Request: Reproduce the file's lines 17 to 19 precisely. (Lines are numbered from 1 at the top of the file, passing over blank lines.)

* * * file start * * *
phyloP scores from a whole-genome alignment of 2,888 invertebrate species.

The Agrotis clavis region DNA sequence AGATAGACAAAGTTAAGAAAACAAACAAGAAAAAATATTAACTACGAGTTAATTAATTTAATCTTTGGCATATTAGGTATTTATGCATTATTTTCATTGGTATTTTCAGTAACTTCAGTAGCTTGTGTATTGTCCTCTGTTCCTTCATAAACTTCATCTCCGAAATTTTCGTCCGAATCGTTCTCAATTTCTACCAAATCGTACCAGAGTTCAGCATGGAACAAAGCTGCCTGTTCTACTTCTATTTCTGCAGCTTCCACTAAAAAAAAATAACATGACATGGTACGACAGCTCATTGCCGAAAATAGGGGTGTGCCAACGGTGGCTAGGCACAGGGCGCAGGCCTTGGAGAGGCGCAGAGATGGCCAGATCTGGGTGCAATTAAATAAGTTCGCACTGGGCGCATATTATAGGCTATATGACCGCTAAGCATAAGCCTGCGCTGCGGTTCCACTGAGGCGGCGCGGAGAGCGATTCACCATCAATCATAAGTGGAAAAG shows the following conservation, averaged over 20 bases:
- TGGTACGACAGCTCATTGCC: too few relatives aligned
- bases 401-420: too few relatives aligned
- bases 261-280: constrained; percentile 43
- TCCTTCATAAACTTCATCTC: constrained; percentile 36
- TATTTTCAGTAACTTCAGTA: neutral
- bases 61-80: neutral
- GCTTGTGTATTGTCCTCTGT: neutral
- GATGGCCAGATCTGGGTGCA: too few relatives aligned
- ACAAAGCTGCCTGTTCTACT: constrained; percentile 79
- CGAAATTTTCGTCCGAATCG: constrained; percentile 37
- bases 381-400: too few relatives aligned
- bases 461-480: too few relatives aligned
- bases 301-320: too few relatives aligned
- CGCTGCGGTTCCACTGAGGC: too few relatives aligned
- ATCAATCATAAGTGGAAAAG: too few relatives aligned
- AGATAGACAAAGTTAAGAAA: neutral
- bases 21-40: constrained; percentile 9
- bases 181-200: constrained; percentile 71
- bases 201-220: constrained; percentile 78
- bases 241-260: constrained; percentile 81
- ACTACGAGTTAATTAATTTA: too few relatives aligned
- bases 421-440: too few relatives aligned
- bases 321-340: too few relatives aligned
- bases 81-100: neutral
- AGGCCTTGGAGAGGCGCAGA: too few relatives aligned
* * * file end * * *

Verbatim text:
- ATCAATCATAAGTGGAAAAG: too few relatives aligned
- AGATAGACAAAGTTAAGAAA: neutral
- bases 21-40: constrained; percentile 9